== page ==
7. 3 Antirealism Today: Positivism, Phenomenology, Constructivism
    (pp. 56-87)

    The standard histories of philosophy suggest that Kant’s line died out with the now forgotten neo-Kantian philosophers, such as Lange, Vaihinger, Natorp, Cohen, Windelband, Rickert (Weber’s philosophical mentor), Cassirer, and Bauch – Carnap’s thesis supervisor. I submit that Kant’s subjectivism was also a major source of several other schools, some of which have been far more influential than orthodox neo-Kantianism. Those schools are the radical subjectivisms of Fichte and Schopenhauer; the classical positivist doctrines of Comte and Mill; Nietzsche’s combination of pragmatism and relativism; pragmatism (or instrumentalism) from William James (but not Charles S. Peirce) and John Dewey onwards; Vaihinger’s fictionism;...

  8. 4 Causation and Chance: Apparent or Real?
    (pp. 88-118)

    Appearances do not exhibit causal connections: all we perceive are events – simultaneous or successive, contiguous or distanced, external or internal, real or illusory. For instance, we hear a clap of thunder after seeing a flash of lightning, but we do not perceive the causal connection between the two events: we only conjecture that the latter caused the former. This is why phenomenalists, from David Hume (1888 [1734]) to David Lewis (1998), have had no use for the notion of objective causation–even though, presumably, they took part in myriad causal chains. And this, in turn, is why the word ‘causation’...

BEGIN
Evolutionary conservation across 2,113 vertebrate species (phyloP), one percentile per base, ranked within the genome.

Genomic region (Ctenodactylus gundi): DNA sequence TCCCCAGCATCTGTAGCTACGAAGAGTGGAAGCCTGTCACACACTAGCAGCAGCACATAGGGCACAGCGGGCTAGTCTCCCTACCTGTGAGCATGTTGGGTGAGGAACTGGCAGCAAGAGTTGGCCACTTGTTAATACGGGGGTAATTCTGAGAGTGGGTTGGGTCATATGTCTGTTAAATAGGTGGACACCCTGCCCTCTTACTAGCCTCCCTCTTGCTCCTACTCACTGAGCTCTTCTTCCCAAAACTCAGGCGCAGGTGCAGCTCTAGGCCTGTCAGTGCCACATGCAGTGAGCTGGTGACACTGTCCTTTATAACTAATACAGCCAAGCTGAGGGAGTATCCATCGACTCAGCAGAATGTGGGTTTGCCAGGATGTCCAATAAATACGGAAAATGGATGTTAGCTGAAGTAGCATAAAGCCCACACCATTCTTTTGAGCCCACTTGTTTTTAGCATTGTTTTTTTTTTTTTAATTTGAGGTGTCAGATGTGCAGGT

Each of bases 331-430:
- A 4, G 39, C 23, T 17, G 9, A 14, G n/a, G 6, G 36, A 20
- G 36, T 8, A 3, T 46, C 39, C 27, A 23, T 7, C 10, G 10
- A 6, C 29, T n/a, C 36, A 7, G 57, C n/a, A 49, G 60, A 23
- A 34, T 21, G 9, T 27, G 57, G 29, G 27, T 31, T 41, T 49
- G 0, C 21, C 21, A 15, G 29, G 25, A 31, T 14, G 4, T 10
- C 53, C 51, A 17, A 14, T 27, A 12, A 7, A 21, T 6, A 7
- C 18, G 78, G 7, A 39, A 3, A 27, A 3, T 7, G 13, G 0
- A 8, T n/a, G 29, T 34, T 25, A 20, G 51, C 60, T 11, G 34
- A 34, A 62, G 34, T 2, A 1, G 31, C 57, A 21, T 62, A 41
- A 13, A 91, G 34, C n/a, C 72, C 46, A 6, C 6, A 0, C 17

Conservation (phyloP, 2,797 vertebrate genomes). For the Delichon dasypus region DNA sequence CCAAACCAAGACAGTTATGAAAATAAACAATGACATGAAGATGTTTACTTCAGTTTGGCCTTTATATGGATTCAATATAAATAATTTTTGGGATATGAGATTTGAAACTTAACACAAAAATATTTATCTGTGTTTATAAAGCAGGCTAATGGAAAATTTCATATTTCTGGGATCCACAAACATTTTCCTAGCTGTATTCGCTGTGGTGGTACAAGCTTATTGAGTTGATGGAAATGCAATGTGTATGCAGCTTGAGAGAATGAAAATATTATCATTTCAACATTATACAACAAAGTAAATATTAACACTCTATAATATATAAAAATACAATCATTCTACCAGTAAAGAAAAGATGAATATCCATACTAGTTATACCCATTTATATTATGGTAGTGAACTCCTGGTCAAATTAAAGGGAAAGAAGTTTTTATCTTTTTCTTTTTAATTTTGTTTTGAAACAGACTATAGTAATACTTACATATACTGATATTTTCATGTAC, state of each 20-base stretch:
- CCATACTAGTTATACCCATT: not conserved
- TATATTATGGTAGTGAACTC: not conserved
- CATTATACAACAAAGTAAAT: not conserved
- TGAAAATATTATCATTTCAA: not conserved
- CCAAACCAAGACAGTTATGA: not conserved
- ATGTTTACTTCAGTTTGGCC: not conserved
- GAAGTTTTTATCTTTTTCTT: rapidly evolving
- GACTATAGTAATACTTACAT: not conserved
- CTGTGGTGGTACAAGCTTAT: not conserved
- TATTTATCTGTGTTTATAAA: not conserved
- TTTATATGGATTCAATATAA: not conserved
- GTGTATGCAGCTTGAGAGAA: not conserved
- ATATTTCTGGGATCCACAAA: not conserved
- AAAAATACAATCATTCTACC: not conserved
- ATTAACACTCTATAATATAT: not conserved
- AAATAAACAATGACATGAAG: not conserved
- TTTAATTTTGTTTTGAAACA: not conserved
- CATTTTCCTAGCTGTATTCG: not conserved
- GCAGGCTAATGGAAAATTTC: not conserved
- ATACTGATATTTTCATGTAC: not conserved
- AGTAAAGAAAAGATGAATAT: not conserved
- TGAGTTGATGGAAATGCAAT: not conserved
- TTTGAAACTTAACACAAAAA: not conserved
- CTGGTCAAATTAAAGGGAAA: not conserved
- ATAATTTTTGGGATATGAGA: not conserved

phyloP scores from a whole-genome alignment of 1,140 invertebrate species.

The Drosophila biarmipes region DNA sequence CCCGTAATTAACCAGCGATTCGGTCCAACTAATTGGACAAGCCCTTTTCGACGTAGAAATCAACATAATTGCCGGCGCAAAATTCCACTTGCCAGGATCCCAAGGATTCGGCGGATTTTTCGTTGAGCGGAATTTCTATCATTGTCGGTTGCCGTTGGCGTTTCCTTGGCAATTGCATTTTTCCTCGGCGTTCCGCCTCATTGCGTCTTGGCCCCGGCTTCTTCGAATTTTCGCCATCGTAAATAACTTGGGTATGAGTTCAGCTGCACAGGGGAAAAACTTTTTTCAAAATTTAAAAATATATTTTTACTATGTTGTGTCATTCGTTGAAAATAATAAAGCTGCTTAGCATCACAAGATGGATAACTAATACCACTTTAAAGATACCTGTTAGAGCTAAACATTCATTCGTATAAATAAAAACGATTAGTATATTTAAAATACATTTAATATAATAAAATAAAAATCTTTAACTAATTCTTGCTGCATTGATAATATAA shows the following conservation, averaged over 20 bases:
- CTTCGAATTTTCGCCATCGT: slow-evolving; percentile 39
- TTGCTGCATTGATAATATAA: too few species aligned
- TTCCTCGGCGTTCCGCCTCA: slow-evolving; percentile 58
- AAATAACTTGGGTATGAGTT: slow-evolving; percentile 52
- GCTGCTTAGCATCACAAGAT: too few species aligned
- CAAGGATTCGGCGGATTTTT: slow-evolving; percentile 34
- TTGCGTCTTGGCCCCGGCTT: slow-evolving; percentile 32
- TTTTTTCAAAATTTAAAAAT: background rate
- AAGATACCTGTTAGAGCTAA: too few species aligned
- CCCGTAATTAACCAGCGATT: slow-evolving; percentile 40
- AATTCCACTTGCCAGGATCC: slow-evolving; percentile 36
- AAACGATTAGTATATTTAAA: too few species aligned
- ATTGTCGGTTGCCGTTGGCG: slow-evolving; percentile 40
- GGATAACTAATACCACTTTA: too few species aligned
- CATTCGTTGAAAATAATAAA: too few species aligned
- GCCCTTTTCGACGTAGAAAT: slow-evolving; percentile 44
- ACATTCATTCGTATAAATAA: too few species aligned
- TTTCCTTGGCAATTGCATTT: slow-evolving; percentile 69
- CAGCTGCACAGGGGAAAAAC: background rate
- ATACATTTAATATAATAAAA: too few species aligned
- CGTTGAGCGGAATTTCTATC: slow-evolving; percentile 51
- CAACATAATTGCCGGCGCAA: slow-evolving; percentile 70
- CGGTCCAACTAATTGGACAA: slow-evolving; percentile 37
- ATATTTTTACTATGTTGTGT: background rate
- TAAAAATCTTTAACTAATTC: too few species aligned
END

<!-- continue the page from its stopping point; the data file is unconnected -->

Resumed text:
9. 5 Behind Screens: Mechanisms
    (pp. 119-144)

    Scientists and technologists endeavour to find out how things work, that is, what their mechanisms ormodi operandiare. This is how they advance from appearance to reality, and from description to explanation. By contrast, the superstitious do not look for mechanisms. For example, some parapsychologists believe in the possibility of moving things by sheer mental power (psychokinesis). If they were to inquire into the way psychokinesis works, or rather does not, they would realize that it is impossible if only because it involves the creation of energy.

    A similar reasoning is used in evaluating inventions: no patent is ever...

  10. 6 From Z to A: Inverse Problems
    (pp. 145-164)

    It is well known that engaging in research of any kind is to tackle cognitive problems. This is why a well-written paper starts by stating the problem(s) it tackles, and ends up by listing some open problems. The general concept of a problem should therefore be central to the study of knowledge. Yet the philosophical literature about problems in general – their logic, semantics, epistemology, and methodology – is scandalously poor. In particular, nearly all philosophers, social scientists, and policy-makers have ignored the very existence of inverse (or backward) problems. The exception has been the so-called problem of induction (Data ➝ Hypothesis),...

  11. 7 Bridging Fact and Theory
    (pp. 165-187)